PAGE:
Gutman may not have landed that plum gig, but she did serve as a post-ceremony expert on TLC’s “Royal Wedding Revealed,” where—in addition to presenting her own fantasy design for Markle’s gown and declaring the groom “a hunka-hunka burning ginger”—she admitted to some disappointment in the much-anticipated dress. “The fit was not quite right, I felt,” said Gutman, who appeared on the show in one of her own couture designs: a pink, backless, see-through number with elaborate embroidery, complete with matching stiletto heels and feathered fascinator. “It’s a very difficult fabric to work with, the silk cady, and I felt like the sleeve was a little bunchy. It should have been more tailored… I wanted something that was bodacious and kind of showed off her frame a little bit.”

Gutman strikes an open pose on the mat.

The designer during her days as a Big Red gymnast.
Tim McKinney/Cornell Athletics

A varsity gymnast at Cornell who’d previously trained for the Olympics, Gutman is petite and fit, with bright blue eyes and a mane of wavy, waist-length blonde hair. (“She’s like a little fairy princess,” noted Elisabeth, the TLC bride, “and I want to hug her.”) Eager to interact with her brides and other fans, Gutman is active on social media—particularly Instagram, where she has more than 700,000 followers and her posts garner thousands of likes—and is regularly on the road for trunk shows, events at which stores showcase particular designers. Her aesthetic, she says, “is a little bit rogue and sassy, but also humorous. I’d rather feel like the bride’s friend than like, ‘I’m the professional and you need to listen to me.’ It’s a collaboration in a way, because I’m directly inspired by them.” Today, she’s clad in a fashion-forward ensemble (not of her own making): a Southwestern print blouse, a short black mini-skort, and black lace-up boots with pearl-encrusted heels, accessorized by chunky-framed eyeglasses, a diamond-patterned statement necklace, and pinkish-orange lipstick. “When you’re getting married, there’s such an emotional investment,” she observes. “The dress can capture the charm and heart that goes into that commitment, and I feel like that’s present in a lot of Hayley Paige gowns. A lot of brands pride themselves on having a heritage—sort of an intimidation. That’s not my cup of tea. My cup of tea has whiskey in it.”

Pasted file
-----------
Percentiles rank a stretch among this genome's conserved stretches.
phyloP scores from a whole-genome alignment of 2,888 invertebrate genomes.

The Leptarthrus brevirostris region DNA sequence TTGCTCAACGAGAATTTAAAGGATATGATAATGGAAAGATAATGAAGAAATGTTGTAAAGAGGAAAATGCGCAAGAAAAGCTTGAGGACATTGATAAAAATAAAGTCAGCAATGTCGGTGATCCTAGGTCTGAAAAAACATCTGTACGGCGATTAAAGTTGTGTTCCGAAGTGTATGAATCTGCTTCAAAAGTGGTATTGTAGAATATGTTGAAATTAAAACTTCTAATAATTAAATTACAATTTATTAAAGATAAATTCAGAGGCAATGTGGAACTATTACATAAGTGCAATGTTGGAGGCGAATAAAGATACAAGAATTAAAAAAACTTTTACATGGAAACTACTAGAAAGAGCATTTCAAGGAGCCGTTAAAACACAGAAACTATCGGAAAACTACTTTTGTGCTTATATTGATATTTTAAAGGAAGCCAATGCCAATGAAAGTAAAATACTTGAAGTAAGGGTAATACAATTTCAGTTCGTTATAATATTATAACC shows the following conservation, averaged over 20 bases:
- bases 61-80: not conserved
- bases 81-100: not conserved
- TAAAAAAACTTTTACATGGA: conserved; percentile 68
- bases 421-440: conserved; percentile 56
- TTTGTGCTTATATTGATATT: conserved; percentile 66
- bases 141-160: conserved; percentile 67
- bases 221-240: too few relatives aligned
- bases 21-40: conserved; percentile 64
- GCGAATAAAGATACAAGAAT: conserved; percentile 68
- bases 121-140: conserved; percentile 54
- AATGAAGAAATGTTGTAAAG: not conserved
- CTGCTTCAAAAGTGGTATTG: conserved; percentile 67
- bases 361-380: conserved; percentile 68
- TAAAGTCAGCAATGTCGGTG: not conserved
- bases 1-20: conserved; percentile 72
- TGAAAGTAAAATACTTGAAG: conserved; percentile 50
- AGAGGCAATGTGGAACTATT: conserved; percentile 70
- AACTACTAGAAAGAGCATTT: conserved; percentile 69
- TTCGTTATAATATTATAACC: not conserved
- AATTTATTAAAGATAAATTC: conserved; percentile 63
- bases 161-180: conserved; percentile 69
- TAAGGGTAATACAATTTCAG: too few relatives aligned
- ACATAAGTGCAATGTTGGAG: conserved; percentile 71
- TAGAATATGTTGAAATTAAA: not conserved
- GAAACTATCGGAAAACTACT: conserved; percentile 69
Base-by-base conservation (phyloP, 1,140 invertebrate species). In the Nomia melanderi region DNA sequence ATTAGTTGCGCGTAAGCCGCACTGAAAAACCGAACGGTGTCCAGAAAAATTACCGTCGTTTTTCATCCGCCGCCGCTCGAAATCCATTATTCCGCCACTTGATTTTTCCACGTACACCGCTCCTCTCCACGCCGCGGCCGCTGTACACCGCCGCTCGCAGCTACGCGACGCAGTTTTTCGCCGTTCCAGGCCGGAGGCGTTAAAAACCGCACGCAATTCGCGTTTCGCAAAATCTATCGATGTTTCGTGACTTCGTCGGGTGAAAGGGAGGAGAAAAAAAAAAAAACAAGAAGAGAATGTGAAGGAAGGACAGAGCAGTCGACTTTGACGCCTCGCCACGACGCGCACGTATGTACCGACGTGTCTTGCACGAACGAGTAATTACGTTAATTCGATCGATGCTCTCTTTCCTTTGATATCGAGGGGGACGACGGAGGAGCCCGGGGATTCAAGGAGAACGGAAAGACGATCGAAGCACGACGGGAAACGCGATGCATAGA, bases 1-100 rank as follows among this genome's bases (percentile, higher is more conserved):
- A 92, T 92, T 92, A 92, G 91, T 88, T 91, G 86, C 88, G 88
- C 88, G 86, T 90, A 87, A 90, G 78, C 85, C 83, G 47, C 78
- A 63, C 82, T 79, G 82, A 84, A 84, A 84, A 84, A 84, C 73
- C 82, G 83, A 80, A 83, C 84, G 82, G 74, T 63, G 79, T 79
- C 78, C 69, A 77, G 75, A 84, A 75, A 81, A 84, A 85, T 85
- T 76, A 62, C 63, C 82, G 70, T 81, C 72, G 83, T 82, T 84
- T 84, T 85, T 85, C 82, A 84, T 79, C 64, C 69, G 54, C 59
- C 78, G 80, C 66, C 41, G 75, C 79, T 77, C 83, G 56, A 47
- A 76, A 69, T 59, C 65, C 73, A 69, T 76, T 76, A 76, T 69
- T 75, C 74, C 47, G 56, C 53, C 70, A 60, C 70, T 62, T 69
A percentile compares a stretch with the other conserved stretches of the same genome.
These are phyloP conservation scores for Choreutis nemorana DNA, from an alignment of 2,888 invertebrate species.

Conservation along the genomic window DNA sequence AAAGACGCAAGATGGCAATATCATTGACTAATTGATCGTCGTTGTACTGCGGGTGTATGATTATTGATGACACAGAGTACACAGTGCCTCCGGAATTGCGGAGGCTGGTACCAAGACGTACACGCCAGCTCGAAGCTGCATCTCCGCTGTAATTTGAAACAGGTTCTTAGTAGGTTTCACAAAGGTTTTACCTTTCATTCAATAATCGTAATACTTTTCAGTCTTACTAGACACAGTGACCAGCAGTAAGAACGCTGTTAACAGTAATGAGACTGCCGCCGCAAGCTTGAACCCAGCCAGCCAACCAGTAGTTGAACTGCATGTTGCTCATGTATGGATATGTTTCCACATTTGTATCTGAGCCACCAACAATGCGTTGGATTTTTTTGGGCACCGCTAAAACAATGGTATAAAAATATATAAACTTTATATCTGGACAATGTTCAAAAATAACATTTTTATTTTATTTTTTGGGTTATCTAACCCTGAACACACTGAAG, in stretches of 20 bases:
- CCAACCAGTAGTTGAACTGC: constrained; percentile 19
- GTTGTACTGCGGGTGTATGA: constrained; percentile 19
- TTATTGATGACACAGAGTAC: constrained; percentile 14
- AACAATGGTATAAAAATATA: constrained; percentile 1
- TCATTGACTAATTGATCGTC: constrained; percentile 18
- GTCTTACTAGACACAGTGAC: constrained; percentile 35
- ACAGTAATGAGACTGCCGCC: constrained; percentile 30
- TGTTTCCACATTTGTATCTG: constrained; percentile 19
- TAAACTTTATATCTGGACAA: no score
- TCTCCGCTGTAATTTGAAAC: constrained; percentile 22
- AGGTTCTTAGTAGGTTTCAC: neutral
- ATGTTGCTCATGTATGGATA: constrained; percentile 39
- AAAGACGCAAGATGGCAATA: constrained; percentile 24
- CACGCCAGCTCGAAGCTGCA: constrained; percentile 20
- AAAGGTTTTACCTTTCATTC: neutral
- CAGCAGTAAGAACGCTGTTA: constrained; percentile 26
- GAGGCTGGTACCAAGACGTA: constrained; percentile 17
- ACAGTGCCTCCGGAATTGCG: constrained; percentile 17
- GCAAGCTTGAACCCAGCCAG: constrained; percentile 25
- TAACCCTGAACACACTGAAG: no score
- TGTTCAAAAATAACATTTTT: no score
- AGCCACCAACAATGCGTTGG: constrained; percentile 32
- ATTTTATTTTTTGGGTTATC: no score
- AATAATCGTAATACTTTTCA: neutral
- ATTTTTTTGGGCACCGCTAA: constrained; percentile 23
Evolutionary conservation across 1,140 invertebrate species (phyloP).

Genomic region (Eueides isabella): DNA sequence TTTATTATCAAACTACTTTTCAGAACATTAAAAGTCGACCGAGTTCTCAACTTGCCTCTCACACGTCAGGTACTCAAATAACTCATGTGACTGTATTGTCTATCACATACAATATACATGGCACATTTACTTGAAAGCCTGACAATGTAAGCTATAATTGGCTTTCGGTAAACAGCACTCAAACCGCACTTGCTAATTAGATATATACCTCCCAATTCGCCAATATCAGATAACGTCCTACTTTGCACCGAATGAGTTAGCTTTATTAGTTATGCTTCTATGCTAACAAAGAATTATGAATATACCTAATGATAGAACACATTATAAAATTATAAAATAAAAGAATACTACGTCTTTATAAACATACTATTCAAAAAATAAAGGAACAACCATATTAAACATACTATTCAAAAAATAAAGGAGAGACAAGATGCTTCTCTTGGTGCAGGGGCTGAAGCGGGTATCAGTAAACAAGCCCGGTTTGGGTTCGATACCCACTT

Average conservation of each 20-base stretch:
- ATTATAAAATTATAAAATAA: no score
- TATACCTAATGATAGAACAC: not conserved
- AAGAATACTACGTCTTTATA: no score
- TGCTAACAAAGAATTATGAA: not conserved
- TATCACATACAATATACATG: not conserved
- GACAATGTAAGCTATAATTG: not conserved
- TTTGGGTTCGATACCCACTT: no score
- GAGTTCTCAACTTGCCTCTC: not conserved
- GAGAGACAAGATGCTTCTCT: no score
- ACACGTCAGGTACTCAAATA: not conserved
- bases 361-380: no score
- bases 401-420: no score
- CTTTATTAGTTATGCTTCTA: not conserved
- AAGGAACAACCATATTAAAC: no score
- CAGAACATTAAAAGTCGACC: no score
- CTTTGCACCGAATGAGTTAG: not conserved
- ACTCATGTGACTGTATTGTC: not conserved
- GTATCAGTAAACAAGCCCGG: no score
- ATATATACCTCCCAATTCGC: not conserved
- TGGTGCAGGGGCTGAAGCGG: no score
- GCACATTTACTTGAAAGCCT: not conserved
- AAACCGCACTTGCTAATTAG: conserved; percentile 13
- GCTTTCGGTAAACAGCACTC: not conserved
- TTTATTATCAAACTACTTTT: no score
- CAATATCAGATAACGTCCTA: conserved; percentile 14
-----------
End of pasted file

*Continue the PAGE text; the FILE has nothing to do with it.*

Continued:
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Gutman grew up in Northern California, the daughter of a surgeon and an interior designer. She learned to sew from her grandmother, and dreamed of being a wedding dress designer from a young age; when she created her own prom gown, she says, “it looked like a wedding dress. It was straight-up white and it had tulle.” But Gutman also had a knack for science, and when she matriculated into Human Ecology, she planned on following a pre-med track while taking as many design courses as she could. “But at some point in my college experience,” she says with a laugh, “I wanted to be making pretty dresses and not solving carbon equations.”

She majored in fiber science and apparel design, landing a coveted internship at Elle magazine. Her senior collection in Cornell’s annual student-run fashion show consisted entirely of wedding gowns—and she got lucky when a high-end fashion designer who happened to be in the audience offered her a job on the spot. One opportunity led to another, and by age twenty-five Gutman got her foot in the door at JLM. The firm’s CEO had her audition by designing a capsule collection in a few weeks; she came back with it the next day, complete with price points and profit margins. “It’s still almost unbelievable that I get to do this for a living,” she says. “It’s hard work, of course, but there’s so much that’s playful and creative. It’s so sentimental. It gets me really fluttery and emotional sometimes. I still cry during trunk shows when a girl says yes.”